Maybe you can offer incentives, like allowing pets, or even undertake a larger project, like creating an extra bedroom by converting another room (or an unused space like the attic or basement).

Improving and modernising a property can generate demand from tenants willing to pay more for a high-quality home. It can also encourage current tenants to stay longer, thus reducing void periods.

2. Review expenses

Your property’s expenses can easily strip away your rental profit margin, producing a low yield.

So, it’s worth reviewing each expense, one by one, to identify if there’s an opportunity to make a saving. Let’s go through the list of costs from earlier:

  • Mortgage repayments – usually the highest monthly cost, but it pays (literally) to review the remortgage market every so often. For example, if your initial fixed-rate deal ends, then moving onto your lender’s standard variable rate could increase your monthly payments. Also, there might just be better mortgage deals on the market now – especially if the property has increased in value and you can hit a lower LTV (loan to value) threshold.
  • Insurance – again, reviewing the market and available insurance deals might lead to a saving on your premiums.
  • Agents – if you employ a property management company and/or a lettings agent, decide if you need them. Perhaps you’re happy to take a more hands-on role and do it yourself to save on the fees.
  • Maintenance – similarly, if the property needs any work, consider whether you could do it before hiring someone else.
  • Ground rent and service charges – unfortunately, it’s unlikely you’ll be able to make a saving on ground rent or service charges. However, a Leasehold Reform bill is currently progressing through parliament, which could reduce ground rent to zero on new residential long leases. Also, leaseholders can ask for a summary of the service charge calculations, along with supporting documentation (e.g. receipts). If you think the charge is unreasonable, there are legal avenues you can explore.


You may also have other expenses you can review.

3. Short term lets

Short-term letting is becoming an increasingly common model for property investors with apartments and houses in central or popular tourist locations.

In traditional long-term lettings, you find a tenant who agrees to rent your property for a set period. This is usually 6-12 months, and sometimes even longer.

In short-term lettings, your property is used a bit more like a hotel. People may stay for one night, a weekend, or a few weeks. It is the model employed by homeowners on sites like Airbnb.

And because a person, or group, only stays for a short time, you can charge a higher premium per night – much like a hotel would. The tenant benefits from staying in a high-quality property for their trip, like a home away from home.

The benefit to the property owner is a much higher rental price per night than they could charge on a long-term let, resulting in higher yields.

If you want to increase your yield, consider whether you can utilise a short-term lettings model. Keep in mind that it’s not always permissible – you’ll need to check whether the terms of your lease and your mortgage, in case short-term letting breaches either agreement.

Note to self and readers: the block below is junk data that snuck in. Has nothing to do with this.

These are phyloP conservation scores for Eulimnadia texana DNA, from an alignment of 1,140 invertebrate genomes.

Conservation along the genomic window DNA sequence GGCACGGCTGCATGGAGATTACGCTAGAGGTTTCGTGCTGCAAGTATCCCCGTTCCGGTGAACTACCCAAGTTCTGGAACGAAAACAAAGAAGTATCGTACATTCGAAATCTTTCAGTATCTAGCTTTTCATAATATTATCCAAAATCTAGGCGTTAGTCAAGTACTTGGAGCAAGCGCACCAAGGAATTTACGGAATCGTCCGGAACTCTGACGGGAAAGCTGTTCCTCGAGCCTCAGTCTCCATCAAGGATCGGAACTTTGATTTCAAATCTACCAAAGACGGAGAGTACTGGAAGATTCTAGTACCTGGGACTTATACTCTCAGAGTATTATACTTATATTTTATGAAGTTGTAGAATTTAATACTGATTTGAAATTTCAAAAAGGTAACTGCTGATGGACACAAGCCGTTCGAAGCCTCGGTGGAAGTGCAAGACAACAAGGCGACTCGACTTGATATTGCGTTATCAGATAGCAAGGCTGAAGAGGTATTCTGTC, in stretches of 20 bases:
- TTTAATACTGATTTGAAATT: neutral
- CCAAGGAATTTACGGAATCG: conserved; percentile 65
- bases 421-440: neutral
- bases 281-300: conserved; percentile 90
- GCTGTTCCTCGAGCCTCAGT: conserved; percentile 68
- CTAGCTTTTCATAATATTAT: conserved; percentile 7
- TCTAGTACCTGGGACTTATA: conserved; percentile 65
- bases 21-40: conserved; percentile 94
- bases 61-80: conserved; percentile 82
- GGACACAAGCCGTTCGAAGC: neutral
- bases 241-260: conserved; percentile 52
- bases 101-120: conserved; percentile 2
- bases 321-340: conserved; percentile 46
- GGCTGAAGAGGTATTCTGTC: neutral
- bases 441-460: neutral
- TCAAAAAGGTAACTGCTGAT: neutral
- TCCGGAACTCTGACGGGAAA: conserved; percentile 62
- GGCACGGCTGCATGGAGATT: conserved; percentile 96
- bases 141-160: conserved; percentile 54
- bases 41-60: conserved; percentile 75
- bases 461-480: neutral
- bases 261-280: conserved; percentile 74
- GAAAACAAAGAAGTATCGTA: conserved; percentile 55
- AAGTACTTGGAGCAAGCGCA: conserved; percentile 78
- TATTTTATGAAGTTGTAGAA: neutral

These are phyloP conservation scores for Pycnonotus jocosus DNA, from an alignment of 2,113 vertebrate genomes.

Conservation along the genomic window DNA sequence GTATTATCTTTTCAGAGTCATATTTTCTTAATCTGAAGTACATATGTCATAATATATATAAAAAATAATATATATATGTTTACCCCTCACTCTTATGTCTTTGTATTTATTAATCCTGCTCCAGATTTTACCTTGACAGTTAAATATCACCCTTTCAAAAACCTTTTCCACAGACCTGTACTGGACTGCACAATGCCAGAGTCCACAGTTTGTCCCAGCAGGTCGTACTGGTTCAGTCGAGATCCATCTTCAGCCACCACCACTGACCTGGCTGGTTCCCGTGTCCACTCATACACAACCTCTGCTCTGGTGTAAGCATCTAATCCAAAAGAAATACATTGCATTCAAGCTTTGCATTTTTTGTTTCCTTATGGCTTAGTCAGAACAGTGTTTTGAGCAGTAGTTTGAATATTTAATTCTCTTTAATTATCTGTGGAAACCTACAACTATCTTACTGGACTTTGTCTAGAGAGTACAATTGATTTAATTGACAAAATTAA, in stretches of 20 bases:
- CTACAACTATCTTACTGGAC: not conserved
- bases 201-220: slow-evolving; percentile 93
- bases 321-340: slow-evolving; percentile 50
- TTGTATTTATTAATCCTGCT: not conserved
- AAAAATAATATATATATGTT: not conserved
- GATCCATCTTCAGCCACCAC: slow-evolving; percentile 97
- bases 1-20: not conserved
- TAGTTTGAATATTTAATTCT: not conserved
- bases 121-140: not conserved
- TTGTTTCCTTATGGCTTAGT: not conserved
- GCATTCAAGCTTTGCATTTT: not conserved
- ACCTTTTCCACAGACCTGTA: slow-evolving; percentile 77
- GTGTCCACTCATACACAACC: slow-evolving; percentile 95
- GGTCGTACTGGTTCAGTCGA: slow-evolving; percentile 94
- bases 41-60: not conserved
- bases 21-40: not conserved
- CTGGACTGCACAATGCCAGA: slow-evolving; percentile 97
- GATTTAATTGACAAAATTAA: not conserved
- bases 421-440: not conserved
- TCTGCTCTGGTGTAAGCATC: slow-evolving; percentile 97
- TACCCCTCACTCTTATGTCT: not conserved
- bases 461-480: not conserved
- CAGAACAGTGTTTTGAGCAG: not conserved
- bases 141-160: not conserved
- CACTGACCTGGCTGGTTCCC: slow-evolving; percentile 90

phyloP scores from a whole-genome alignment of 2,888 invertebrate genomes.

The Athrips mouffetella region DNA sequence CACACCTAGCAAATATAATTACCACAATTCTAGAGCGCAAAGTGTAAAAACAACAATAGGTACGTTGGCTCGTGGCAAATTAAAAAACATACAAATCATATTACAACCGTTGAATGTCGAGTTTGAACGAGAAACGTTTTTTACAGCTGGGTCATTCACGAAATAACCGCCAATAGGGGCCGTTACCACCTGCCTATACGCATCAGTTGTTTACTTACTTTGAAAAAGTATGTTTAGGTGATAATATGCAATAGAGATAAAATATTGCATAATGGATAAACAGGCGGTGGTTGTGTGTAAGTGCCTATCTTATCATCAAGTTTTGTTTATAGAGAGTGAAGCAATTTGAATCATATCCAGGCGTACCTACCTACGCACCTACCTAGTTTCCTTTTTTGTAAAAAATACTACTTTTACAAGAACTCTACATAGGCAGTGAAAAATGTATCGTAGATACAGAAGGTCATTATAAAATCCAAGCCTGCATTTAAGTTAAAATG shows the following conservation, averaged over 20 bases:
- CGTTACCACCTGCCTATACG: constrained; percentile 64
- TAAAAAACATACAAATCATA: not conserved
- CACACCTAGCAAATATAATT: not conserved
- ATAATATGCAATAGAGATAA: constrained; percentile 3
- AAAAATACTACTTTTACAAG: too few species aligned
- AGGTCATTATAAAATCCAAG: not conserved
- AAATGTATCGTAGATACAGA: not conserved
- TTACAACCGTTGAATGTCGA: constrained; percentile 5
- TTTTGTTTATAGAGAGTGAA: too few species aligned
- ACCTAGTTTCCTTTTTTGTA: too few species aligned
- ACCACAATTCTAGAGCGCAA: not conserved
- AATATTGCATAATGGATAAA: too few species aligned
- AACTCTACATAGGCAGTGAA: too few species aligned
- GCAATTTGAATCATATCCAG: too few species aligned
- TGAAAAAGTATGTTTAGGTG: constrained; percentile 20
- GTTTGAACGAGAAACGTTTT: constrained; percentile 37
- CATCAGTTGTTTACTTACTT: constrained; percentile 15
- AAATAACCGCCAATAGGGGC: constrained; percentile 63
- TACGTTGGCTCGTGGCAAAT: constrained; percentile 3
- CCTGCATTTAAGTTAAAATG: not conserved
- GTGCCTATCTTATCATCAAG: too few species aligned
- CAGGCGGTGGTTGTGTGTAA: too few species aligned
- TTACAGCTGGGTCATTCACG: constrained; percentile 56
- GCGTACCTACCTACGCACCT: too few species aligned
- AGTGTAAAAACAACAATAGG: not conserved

Where are the best areas for rental yields in the UK?

If you’re looking to buy an investment property in the UK, you’ll want to know where you can achieve the highest rental yields – especially if your objective is to generate a profitable, passive income stream.

We’re constantly asked about the best places to invest in the UK, so we decided to research where the highest yields are available. This led us to create a buy-to-let rental yield map, which we’ll commit to updating each year for accuracy.

The research found the best areas for rental yields in the UK are generally in Wales and the North of England. Only one southern postcode made the top ten – SO17 in Southampton.

The top two were in Nottingham, NG7 and NG1, with yields of 11.3% and 11.1%, respectively. Postcodes from Bradford, Cardiff, Manchester, Newcastle, Swansea and York made up the rest of the top ten.

Southampton aside, this is no surprise. Regions in the North, along with Wales and Scotland, tend to have much lower property values than the South. Achieving better yields is therefore easier.

Nonetheless, rental yield isn’t everything. Some of these areas do not benefit from the same rate of capital appreciation as you find in the South, and there’s even great variance amongst the Northern cities. In our experience, and based on industry research, Liverpool and Manchester usually offer the best balance of everything – affordable properties, strong yields, and excellent capital appreciation – which is why we highly recommend both to buyers.


Property has always been a strong choice for investors. Historically, the value of both rent and capital has consistently increased, showing resilience in the face of global recessions, pandemics, and more.

As a result, many investors see property as a relatively safe, long-term asset, especially in comparison to more volatile markets. And if that asset can produce a profitable income stream whilst the asset’s underlying value grows over time, then all the better.

As such, rental yield is an essential factor for many investors. We hope this guide has covered everything you want to know about yields, but if there’s anything we’ve not included, please do get in touch to let us know.

We wish you the best of luck with your property journey. If you need any help, our consultants are on hand to help you find a suitable investment property in either the UK or Dubai. We have years of experience acting for thousands of clients in both markets, we don’t charge any fees for our time, and we’re proud members of The Property Ombudsman Scheme, which helps protect property investors. Contact our team to learn more.